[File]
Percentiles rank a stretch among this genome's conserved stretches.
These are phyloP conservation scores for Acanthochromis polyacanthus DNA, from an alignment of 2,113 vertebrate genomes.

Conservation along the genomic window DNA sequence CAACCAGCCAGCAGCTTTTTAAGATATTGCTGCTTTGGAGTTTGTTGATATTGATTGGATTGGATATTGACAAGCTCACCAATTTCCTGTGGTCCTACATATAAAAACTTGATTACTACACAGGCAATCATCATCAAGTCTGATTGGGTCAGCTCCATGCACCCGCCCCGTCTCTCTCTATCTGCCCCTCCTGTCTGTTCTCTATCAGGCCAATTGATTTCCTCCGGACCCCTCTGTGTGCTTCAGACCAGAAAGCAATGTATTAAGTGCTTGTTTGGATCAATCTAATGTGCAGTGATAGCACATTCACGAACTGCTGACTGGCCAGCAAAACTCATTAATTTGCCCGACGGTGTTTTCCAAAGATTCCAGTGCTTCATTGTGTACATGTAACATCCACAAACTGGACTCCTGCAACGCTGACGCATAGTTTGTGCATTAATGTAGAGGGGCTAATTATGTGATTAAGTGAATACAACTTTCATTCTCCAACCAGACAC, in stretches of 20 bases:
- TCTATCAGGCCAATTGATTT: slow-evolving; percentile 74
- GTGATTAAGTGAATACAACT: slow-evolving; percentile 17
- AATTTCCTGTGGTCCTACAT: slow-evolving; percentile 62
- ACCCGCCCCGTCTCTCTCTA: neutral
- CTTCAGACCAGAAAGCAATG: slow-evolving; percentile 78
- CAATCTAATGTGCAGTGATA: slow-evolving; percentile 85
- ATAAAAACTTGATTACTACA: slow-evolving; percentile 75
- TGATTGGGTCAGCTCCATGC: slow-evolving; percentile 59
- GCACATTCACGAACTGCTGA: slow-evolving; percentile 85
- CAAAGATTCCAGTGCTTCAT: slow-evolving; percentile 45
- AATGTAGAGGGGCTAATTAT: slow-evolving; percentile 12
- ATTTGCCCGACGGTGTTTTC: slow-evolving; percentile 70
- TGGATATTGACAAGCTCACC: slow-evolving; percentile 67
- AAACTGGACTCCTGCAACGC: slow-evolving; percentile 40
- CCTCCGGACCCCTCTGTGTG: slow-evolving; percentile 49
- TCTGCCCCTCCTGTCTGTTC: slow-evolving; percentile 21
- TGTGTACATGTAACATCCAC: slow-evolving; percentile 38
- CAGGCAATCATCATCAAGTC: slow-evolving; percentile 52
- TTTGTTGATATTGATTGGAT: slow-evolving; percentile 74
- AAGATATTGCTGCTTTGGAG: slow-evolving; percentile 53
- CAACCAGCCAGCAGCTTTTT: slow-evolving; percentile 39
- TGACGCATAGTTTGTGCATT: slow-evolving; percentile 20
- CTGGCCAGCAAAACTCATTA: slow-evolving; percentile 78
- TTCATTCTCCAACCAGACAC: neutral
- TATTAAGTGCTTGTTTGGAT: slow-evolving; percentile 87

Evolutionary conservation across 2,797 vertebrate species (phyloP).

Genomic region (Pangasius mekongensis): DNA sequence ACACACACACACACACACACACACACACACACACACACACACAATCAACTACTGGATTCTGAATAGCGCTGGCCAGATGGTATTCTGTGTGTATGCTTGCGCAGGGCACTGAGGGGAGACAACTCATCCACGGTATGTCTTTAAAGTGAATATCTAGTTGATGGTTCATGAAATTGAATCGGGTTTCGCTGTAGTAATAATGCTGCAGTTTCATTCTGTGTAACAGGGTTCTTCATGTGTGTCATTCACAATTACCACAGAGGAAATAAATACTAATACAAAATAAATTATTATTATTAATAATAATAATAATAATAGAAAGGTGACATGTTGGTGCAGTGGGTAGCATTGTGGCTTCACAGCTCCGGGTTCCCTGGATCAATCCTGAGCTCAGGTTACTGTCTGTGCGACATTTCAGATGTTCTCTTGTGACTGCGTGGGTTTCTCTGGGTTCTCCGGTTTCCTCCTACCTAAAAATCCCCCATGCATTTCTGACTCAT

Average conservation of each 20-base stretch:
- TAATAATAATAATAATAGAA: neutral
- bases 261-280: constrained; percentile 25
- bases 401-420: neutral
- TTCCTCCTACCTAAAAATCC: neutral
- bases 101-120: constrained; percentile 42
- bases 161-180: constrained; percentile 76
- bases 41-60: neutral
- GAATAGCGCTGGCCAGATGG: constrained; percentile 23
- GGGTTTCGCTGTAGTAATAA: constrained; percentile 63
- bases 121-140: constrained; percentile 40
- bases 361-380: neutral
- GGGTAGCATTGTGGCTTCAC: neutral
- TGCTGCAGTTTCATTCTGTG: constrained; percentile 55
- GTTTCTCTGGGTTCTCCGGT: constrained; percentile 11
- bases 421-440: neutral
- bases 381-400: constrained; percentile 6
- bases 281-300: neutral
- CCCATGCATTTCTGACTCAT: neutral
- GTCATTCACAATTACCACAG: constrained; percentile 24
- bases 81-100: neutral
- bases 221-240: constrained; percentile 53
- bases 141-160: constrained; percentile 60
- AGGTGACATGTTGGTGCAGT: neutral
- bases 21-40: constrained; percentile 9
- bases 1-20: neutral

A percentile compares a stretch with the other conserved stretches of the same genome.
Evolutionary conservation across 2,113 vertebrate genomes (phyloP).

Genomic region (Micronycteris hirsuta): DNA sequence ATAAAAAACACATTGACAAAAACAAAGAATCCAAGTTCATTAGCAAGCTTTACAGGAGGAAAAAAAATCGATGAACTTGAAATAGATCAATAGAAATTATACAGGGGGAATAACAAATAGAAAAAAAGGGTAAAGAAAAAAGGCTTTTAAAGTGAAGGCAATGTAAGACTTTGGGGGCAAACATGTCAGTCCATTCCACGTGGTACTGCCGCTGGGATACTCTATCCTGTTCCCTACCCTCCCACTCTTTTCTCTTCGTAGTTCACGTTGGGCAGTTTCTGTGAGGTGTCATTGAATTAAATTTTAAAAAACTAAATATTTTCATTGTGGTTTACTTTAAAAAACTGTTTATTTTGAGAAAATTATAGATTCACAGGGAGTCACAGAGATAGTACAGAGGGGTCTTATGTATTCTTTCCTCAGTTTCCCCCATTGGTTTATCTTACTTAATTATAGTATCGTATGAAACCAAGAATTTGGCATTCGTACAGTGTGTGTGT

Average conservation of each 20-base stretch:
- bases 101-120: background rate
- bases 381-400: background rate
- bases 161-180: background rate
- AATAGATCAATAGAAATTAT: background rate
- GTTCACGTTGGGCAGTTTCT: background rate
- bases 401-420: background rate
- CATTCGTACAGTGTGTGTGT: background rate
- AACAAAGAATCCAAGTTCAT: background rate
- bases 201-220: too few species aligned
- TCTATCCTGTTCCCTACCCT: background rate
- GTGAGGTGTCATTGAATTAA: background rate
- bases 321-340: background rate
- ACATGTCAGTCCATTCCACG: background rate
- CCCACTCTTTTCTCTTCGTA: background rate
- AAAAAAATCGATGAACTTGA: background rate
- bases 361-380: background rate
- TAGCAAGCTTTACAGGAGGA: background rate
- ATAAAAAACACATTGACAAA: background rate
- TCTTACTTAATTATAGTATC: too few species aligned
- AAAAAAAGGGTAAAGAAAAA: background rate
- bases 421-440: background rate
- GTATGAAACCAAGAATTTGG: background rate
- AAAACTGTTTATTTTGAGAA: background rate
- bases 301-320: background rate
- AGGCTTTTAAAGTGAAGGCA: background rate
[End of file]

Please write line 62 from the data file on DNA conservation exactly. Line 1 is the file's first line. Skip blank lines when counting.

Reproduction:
- bases 381-400: background rate